In this paper, we have presented new calculations aimed at describing the structure and the evolution of low mass stars, from solar masses down to the hydrogen burning limit, for a wide range of metallicities. These calculations include the most recent physics aimed at describing the mechanical and thermal properties of these objects - equation of state, screening factors for the nuclear reaction rates, non-grey atmosphere models -. The Saumon-Chabrier hydrogen-helium EOS gives the most accurate description of the internal properties of these objects over the entire afore-mentioned mass range. Given their negligible number abundance, metals play essentially no role on the EOS itself and their presence is mimicked adequately by an effective helium fraction. Of course they do play a role as electron donors for the opacities and must be included in the appropriate ionization equilibrium equations when opacities are concerned. Note that, for the densest stars ( , , ), departure from ideality at (resp. ) in the atmosphere is found to represent (resp. ) on the adiabatic gradient (as obtained from a comparison between the complete SC EOS vs an ideal gas EOS). Thus, under LMS conditions, an ideal (Saha) EOS can be safely used over the entire atmosphere, for metallicities . Note that an (incorrect) grey approximation yield denser atmospheric profiles (cf Sect. 2.4) and thus will overestimate non-ideal effects.
We show that under LMS conditions, the responsive electron background participates to the screening of the nuclear reactions, and must be included for an accurate determination of the various minimum burning masses and of the abundances of light elements along evolution. We show that, near the bottom of the main sequence, the deuterium lifetime against proton capture in the PPI chain is order of magnitudes smaller than the convective mixing time. Instantaneous mixing is thus no longer satisfied. This yields the presence of a deuterium gradient in the burning core, which bears substantial consequences on the determination of the luminosity near the brown dwarf regime.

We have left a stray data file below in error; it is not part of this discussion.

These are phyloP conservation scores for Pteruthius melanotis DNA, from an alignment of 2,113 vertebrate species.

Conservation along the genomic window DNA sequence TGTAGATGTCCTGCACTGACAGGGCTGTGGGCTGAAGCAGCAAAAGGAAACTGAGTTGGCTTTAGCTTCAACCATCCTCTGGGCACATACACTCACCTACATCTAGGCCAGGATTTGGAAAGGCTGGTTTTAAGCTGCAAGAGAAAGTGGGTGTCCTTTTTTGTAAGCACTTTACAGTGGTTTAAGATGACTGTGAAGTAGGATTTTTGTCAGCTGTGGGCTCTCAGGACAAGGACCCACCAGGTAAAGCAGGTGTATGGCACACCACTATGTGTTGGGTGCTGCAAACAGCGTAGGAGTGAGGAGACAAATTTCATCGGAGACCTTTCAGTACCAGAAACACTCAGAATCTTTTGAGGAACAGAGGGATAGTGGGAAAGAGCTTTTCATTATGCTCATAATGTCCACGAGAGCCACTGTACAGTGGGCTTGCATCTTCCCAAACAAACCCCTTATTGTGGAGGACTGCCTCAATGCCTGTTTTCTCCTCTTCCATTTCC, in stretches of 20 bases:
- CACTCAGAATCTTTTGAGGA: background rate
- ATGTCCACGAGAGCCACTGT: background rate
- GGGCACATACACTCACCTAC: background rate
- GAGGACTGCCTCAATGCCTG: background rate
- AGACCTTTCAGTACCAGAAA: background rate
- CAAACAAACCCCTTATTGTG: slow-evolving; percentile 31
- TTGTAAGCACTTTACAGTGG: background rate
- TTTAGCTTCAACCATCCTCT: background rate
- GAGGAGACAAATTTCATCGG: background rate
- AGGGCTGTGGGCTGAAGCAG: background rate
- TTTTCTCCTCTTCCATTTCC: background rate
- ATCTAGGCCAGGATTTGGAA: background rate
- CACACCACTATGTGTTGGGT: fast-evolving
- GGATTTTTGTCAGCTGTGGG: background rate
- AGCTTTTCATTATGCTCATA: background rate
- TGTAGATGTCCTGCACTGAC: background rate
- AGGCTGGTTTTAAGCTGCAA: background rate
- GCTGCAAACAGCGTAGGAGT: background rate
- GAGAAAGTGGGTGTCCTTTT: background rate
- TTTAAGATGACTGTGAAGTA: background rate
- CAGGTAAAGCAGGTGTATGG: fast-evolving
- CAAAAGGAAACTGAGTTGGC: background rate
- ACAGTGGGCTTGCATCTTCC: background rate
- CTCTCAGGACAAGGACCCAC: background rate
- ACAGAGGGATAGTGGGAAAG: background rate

We have examined carefully the effect of various grey-like approximations on the evolution and the mass-calibration of LMS. Under LMS conditions, these prescriptions are incorrect, or at best unreliable, and yield inaccurate mass-luminosity and mass-effective temperature relationships, which in turn yield inaccurate mass functions from observed luminosity functions. We examine the behaviour of the different stellar macroscopic quantities, radius, temperature, luminosity, as functions of mass, time and metallicity. We link the general behaviour of these quantities to intrinsic physical properties of stellar matter, in particular the transition from classical to quantum objects and the onset of convection or radiation in the stellar interior and atmosphere. We derive new limits for the hydrogen-burning minimum mass, effective temperature and luminosity, for each metallicity. These limits are smaller than the values determined previously, a direct consequence of non-grey effects in the atmosphere.
We believe the present calculations to represent a significant improvement in low-mass star theory and in our understanding of the properties of cool and dense objects. This provides solid grounds to examine the structure and the evolution of substellar objects, brown dwarfs and exoplanets.
At last the present models provide reliable mass-luminosity relationships, a cornerstone for the derivation of accurate mass functions (Méra, Chabrier & Baraffe, 1996; Chabrier & Méra, 1997). The comparison with observations has already been presented in different Letters (see references), and is examined in detail in two companion papers, namely Baraffe et al. (1997) for metal-poor globular cluster and halo field stars and in Allard et al. (1997a) for solar-like abundances.
ftp cd /pub/users/CRAL/ibaraffe
ftp get CB97_models
© European Southern Observatory (ESO) 1997
Online publication: April 6, 1998